Subject details

At the completion of this subject students will be able to:

  1. Describe key institutions involved in making and influencing laws in Australia
  2. Understand principles and theories underlying Australian law and government
  3. Explain constraints on efficient and effective law-making in Australia
  4. Think critically about the operation and fairness of law and government
  5. Identify, locate and analyse information resources relevant to the degree
  6. Describe key political institutions and processes in the Australian context, and compare these with other systems internationally
  7. Understand how institutions and processes of law and politics are relevant to the operation of the criminal justice system throughout Australia.
    • Law, Government and Criminal Justice
    • Law and Government in Australia
    • Federalism
    • Politics and the Media
    • Liberalism, Democracy and Justice
    • Human Rights Protection
    • Human Rights and Refugees
    • Law Reform and Case Studies
    • Indigenous Rights and Recognition
    • Accountability and Justice
    • International Comparisons
  • Study resources

    • Instructional methods

      • Discussion forum/Discussion Board
      • Online assignment submission
      • Podcasting/Lecture capture
    • Online materials

      • Printable format materials
      • Resources and Links
      • Online Assessment


Students who have completed more than 2 OUA units (GPA 4.0+) and are planning on completing the Bachelor of Criminology and Criminal Justice are strongly encouraged to enrol in the course. Part of this process will involve registering your study plan with Griffith University, which will help to ensure that you are studying the required units.

Special requirements

This subject was previously known as Law, Government and Policy.

This subject introduces key ideas and institutions associated with law and its production in Australia. It examines how law is made by courts and parliaments, and the principal legal and political conventions and processes involved in law making. This knowledge provides a foundation for further study on criminal law and justice systems.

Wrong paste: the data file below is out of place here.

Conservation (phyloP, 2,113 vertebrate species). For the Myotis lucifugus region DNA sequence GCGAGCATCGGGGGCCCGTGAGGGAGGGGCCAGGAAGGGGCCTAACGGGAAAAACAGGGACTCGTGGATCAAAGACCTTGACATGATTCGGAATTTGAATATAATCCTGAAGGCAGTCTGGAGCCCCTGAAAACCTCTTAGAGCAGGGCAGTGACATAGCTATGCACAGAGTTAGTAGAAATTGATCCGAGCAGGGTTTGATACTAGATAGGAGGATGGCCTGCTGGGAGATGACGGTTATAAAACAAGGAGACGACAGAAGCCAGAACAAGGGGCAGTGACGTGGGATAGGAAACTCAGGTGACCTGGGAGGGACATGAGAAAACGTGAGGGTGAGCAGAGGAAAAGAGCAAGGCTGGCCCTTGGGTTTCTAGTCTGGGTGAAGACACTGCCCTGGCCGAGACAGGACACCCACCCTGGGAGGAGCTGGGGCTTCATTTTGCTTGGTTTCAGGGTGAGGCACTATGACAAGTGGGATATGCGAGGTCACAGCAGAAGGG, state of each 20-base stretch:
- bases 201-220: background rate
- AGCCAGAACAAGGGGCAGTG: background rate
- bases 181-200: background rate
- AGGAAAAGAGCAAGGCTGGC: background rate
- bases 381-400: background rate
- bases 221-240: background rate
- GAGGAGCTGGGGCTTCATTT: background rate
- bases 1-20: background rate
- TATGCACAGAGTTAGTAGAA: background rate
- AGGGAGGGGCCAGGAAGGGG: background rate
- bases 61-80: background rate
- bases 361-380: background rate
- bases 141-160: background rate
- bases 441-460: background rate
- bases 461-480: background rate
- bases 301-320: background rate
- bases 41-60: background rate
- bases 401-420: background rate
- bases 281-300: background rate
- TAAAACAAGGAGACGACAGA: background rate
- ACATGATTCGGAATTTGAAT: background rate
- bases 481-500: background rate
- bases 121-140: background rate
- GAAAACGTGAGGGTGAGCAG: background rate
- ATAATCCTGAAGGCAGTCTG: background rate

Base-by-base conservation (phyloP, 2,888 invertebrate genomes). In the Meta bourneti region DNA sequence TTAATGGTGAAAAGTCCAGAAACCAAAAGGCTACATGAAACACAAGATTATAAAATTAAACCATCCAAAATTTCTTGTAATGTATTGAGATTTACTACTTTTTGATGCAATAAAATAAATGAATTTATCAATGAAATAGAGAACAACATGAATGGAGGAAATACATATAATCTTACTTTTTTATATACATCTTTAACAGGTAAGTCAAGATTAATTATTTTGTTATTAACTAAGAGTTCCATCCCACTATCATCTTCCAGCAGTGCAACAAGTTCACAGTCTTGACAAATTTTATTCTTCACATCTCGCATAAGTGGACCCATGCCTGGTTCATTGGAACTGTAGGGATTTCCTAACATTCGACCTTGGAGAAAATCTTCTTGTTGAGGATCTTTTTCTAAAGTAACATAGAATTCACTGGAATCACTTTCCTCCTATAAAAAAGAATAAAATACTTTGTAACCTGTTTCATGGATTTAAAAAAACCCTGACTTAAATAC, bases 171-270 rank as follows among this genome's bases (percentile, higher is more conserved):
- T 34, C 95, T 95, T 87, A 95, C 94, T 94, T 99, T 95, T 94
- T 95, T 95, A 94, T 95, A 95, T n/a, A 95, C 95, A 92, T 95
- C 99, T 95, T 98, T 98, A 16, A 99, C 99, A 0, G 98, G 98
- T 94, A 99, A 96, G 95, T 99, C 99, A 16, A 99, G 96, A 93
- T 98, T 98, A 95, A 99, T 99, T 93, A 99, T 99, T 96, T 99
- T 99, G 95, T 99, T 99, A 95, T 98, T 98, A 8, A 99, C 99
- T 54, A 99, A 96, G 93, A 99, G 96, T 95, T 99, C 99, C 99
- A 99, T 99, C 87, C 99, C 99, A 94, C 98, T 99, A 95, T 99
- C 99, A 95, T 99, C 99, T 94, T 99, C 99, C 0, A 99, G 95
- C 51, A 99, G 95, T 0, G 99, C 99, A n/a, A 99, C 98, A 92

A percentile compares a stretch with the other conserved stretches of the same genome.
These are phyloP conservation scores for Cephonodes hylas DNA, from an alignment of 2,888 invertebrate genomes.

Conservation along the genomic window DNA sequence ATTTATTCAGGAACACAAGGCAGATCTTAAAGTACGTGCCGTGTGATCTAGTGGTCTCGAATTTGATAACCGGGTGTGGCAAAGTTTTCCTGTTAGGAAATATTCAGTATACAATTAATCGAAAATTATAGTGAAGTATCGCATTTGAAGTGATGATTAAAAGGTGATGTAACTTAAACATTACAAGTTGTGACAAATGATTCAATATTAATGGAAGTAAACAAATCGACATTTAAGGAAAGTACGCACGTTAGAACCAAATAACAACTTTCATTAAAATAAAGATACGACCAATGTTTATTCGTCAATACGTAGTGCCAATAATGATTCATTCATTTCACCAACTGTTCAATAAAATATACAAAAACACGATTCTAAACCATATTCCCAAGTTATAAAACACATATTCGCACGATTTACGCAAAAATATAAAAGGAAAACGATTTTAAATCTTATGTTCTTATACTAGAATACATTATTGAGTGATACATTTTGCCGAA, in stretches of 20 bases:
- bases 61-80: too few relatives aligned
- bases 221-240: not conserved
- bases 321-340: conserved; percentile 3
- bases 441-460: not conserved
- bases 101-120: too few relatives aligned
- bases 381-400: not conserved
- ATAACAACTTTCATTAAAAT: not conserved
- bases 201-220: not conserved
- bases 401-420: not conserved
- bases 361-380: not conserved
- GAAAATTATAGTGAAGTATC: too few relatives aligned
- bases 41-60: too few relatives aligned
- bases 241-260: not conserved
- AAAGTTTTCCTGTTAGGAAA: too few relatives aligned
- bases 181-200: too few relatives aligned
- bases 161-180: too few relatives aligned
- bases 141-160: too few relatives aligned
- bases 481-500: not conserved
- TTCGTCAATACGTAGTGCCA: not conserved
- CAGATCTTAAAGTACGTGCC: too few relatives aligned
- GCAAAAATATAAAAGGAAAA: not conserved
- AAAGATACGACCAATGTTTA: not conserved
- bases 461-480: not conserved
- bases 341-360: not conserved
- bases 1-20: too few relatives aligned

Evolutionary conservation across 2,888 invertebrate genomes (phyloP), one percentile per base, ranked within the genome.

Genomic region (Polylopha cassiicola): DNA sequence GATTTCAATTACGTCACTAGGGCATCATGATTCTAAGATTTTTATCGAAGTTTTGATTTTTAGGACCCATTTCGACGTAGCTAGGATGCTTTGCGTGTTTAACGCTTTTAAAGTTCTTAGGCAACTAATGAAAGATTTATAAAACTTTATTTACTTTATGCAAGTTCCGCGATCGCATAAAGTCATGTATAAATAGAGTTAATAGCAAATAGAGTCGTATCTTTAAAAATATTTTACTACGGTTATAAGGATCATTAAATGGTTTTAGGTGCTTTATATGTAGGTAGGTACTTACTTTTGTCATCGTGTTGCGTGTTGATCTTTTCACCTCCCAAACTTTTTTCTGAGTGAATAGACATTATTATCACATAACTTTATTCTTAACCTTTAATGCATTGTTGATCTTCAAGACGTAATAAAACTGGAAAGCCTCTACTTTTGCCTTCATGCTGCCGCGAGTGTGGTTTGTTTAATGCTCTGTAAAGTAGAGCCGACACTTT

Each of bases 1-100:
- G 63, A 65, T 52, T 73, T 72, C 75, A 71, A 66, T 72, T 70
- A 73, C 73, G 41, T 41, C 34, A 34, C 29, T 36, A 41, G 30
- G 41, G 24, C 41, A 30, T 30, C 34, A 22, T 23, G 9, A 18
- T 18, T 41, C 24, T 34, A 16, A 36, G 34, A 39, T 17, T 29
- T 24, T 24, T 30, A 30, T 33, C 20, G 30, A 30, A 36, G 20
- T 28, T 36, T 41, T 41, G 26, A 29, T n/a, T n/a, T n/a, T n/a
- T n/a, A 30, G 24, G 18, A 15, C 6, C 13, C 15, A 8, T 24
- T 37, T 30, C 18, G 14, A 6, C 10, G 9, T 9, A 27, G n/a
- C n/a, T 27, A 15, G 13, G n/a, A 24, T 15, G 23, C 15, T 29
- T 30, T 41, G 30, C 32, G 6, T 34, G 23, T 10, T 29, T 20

This is a core, introductory subject in the Criminology and Criminal Justice program. It gives students an overview of the role of law in Australian society, and how it is made, influenced and applied by courts and by governments. These concepts and processes are an essential framework for the criminal justice system and knowledge developed in this degree provides a foundation for later studies in criminology and criminal justice, and for employment in the field.

The central focus of the subject is on examining how law and politics operate and interact in society. The relationship between concepts like rules, morality, justice, politics and power are also examined. Students think critically about the law-making process, and consider diverse issues including: the moral content of laws; liberalism, legalism and the rule of law; the role of judges; indigenous rights and justice; the nature of democracy; the exercise and control of government power; and human rights. This is done through the use of case studies to encourage a problem-based approach to learning. 

The subject also has a strong focus on skill development for both academic and vocational purposes, especially research, writing and critical analysis.

  • Online Quizzes (20%)
  • Law Reform Report (40%)
  • Invigilated Exam (40%)

Textbook information is pending.

Textbook information is pending.

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